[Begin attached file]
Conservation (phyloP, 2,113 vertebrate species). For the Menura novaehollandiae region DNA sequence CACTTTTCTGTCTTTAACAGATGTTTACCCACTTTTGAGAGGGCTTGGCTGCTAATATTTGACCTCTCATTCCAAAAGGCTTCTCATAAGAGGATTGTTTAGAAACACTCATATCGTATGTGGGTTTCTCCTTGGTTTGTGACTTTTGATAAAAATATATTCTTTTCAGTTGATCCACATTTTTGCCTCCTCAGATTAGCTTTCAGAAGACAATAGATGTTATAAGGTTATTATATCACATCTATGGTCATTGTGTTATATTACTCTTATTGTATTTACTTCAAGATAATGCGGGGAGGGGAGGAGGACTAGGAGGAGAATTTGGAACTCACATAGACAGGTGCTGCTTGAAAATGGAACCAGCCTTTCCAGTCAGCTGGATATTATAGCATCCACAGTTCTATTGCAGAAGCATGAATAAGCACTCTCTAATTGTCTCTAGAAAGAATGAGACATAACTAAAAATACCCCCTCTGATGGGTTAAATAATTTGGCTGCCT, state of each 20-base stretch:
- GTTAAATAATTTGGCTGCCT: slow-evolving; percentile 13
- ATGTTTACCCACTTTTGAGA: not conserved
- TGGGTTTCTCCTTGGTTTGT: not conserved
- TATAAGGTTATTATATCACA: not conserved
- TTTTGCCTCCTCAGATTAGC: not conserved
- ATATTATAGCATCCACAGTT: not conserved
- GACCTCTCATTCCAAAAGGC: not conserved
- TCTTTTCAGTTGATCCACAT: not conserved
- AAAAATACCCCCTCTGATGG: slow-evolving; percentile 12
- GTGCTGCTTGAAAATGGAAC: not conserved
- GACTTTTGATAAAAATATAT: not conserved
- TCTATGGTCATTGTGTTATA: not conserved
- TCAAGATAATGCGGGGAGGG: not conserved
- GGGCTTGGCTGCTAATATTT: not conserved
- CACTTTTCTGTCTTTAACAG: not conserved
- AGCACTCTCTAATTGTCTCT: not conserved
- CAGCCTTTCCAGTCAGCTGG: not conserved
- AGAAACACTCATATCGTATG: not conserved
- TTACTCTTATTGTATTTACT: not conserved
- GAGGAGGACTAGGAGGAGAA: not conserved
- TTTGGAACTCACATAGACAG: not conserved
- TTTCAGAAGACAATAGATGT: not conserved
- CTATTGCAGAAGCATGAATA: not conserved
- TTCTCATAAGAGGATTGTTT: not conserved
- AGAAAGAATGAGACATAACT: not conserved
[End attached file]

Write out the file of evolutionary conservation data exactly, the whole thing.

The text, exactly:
Conservation (phyloP, 2,113 vertebrate species). For the Menura novaehollandiae region DNA sequence CACTTTTCTGTCTTTAACAGATGTTTACCCACTTTTGAGAGGGCTTGGCTGCTAATATTTGACCTCTCATTCCAAAAGGCTTCTCATAAGAGGATTGTTTAGAAACACTCATATCGTATGTGGGTTTCTCCTTGGTTTGTGACTTTTGATAAAAATATATTCTTTTCAGTTGATCCACATTTTTGCCTCCTCAGATTAGCTTTCAGAAGACAATAGATGTTATAAGGTTATTATATCACATCTATGGTCATTGTGTTATATTACTCTTATTGTATTTACTTCAAGATAATGCGGGGAGGGGAGGAGGACTAGGAGGAGAATTTGGAACTCACATAGACAGGTGCTGCTTGAAAATGGAACCAGCCTTTCCAGTCAGCTGGATATTATAGCATCCACAGTTCTATTGCAGAAGCATGAATAAGCACTCTCTAATTGTCTCTAGAAAGAATGAGACATAACTAAAAATACCCCCTCTGATGGGTTAAATAATTTGGCTGCCT, state of each 20-base stretch:
- GTTAAATAATTTGGCTGCCT: slow-evolving; percentile 13
- ATGTTTACCCACTTTTGAGA: not conserved
- TGGGTTTCTCCTTGGTTTGT: not conserved
- TATAAGGTTATTATATCACA: not conserved
- TTTTGCCTCCTCAGATTAGC: not conserved
- ATATTATAGCATCCACAGTT: not conserved
- GACCTCTCATTCCAAAAGGC: not conserved
- TCTTTTCAGTTGATCCACAT: not conserved
- AAAAATACCCCCTCTGATGG: slow-evolving; percentile 12
- GTGCTGCTTGAAAATGGAAC: not conserved
- GACTTTTGATAAAAATATAT: not conserved
- TCTATGGTCATTGTGTTATA: not conserved
- TCAAGATAATGCGGGGAGGG: not conserved
- GGGCTTGGCTGCTAATATTT: not conserved
- CACTTTTCTGTCTTTAACAG: not conserved
- AGCACTCTCTAATTGTCTCT: not conserved
- CAGCCTTTCCAGTCAGCTGG: not conserved
- AGAAACACTCATATCGTATG: not conserved
- TTACTCTTATTGTATTTACT: not conserved
- GAGGAGGACTAGGAGGAGAA: not conserved
- TTTGGAACTCACATAGACAG: not conserved
- TTTCAGAAGACAATAGATGT: not conserved
- CTATTGCAGAAGCATGAATA: not conserved
- TTCTCATAAGAGGATTGTTT: not conserved
- AGAAAGAATGAGACATAACT: not conserved